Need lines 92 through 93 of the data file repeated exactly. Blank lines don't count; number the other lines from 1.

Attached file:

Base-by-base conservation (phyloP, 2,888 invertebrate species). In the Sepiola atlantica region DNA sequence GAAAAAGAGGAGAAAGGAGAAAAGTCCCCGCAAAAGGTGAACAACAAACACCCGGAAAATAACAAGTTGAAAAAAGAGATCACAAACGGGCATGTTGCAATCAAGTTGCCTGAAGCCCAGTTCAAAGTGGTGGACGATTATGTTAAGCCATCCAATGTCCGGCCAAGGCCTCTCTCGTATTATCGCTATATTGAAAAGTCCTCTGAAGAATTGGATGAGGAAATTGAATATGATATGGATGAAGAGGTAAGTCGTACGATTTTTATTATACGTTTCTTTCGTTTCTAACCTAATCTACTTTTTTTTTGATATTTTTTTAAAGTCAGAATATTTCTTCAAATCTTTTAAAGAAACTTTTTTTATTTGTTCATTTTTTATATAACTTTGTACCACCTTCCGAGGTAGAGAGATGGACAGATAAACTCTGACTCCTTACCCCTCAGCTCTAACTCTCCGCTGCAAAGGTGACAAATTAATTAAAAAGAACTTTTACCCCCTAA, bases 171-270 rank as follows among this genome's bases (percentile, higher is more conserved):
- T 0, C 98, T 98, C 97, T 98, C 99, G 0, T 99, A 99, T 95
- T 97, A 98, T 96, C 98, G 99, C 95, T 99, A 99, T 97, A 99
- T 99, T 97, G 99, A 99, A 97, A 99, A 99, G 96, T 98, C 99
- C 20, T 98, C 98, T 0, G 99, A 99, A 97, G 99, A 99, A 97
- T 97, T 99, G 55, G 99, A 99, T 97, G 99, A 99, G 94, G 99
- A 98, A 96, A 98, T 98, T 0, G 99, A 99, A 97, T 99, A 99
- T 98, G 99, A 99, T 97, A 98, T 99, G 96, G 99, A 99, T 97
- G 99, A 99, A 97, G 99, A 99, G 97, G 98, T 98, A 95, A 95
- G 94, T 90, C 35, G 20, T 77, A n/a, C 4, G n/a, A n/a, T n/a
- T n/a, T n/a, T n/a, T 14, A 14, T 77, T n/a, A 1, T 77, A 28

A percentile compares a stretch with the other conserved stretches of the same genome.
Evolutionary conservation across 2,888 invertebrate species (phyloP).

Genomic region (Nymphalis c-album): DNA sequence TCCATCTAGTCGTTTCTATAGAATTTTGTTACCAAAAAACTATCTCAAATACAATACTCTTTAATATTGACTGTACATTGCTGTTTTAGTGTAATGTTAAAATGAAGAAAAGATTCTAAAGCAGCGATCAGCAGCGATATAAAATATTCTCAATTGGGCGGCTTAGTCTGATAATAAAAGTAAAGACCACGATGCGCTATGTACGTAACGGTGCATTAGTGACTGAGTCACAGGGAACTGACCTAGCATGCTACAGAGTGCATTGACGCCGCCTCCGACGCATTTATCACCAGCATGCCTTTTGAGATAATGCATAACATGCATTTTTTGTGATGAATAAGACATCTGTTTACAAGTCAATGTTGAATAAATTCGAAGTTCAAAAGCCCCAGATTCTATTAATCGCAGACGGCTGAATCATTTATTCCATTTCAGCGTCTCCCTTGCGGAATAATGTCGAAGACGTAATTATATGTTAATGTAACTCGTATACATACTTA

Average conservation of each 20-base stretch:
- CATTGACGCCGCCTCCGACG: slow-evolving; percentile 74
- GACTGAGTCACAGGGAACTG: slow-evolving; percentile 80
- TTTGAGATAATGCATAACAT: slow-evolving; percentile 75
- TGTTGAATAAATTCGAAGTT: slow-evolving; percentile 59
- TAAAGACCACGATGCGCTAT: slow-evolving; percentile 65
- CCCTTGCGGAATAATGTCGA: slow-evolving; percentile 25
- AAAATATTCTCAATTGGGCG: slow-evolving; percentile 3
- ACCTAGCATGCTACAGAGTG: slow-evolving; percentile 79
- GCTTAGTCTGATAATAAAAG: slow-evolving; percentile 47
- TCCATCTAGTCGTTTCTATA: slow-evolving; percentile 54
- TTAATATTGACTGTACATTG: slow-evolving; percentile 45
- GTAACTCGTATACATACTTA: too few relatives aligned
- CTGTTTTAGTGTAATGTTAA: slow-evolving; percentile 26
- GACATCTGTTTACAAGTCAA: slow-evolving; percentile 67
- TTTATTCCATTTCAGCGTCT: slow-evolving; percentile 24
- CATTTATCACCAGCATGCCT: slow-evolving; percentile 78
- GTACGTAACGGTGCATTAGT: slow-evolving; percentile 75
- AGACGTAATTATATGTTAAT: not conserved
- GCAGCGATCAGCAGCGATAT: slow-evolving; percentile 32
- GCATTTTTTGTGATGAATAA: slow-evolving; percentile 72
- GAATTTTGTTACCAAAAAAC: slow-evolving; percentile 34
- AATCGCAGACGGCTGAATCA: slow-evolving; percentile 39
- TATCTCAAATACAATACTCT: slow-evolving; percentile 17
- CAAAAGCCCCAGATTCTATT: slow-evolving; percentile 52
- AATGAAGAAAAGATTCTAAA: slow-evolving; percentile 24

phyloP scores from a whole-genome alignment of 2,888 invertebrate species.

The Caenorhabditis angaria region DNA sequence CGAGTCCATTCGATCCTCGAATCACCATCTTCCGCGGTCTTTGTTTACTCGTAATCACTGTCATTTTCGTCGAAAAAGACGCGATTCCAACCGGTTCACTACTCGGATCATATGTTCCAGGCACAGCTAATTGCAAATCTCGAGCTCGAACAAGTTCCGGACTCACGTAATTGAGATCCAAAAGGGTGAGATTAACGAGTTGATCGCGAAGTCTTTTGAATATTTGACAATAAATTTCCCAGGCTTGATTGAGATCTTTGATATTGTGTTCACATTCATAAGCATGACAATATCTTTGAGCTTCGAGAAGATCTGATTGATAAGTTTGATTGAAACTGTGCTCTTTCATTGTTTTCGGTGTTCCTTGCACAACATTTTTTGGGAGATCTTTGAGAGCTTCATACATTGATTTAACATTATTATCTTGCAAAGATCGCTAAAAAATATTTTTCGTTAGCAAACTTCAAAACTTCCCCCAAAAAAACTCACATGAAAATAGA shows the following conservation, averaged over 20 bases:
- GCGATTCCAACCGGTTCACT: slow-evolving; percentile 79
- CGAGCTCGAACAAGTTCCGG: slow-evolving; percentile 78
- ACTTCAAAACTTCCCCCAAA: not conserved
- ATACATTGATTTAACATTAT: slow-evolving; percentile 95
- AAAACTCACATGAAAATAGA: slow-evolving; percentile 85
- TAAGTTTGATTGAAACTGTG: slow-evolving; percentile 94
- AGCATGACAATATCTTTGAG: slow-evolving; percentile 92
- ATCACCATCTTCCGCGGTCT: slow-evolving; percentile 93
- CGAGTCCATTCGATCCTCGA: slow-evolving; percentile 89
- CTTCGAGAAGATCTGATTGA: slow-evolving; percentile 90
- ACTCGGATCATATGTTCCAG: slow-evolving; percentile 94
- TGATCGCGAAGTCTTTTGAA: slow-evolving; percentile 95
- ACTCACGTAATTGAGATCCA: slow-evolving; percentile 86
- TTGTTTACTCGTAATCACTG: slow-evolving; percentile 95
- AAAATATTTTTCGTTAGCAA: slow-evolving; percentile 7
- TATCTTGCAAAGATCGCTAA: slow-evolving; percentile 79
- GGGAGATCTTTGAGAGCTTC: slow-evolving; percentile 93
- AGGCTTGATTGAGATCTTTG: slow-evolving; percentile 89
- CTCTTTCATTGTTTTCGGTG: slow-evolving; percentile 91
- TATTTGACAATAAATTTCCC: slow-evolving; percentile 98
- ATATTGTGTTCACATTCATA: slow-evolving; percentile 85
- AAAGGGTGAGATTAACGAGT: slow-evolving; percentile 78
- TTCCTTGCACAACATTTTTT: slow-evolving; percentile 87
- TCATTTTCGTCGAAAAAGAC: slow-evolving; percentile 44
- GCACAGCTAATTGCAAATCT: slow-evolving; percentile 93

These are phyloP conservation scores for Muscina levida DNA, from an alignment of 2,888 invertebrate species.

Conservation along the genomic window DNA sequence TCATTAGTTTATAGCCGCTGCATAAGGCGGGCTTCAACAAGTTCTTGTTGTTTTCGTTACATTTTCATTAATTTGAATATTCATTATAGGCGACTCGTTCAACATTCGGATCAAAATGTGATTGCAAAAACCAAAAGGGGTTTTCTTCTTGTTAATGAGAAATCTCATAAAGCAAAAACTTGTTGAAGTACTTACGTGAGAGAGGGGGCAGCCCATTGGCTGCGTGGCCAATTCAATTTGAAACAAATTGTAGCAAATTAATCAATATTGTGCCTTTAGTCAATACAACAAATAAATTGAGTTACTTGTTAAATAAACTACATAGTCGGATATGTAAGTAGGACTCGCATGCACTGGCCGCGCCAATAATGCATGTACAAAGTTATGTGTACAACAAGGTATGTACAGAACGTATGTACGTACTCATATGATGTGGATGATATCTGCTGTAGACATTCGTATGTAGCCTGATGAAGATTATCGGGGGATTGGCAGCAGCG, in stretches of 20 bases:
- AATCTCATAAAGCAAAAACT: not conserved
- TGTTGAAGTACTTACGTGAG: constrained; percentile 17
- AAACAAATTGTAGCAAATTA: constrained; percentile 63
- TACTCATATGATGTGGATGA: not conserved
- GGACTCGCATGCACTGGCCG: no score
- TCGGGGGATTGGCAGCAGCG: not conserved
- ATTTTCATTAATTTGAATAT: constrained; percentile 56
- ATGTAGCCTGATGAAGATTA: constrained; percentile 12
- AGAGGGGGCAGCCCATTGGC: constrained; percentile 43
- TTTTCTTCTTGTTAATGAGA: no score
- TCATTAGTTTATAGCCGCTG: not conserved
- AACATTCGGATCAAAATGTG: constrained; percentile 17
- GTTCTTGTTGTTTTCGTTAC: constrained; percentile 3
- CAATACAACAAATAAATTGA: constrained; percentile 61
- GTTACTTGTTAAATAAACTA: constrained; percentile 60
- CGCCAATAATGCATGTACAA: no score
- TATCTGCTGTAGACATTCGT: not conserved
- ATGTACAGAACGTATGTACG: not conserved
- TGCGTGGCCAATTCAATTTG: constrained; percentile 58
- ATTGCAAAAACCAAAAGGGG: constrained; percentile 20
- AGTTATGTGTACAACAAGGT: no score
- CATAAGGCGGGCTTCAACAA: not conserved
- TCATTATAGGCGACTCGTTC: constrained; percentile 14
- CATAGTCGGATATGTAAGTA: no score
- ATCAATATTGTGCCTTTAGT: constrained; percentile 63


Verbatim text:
- TCATTATAGGCGACTCGTTC: constrained; percentile 14
- CATAGTCGGATATGTAAGTA: no score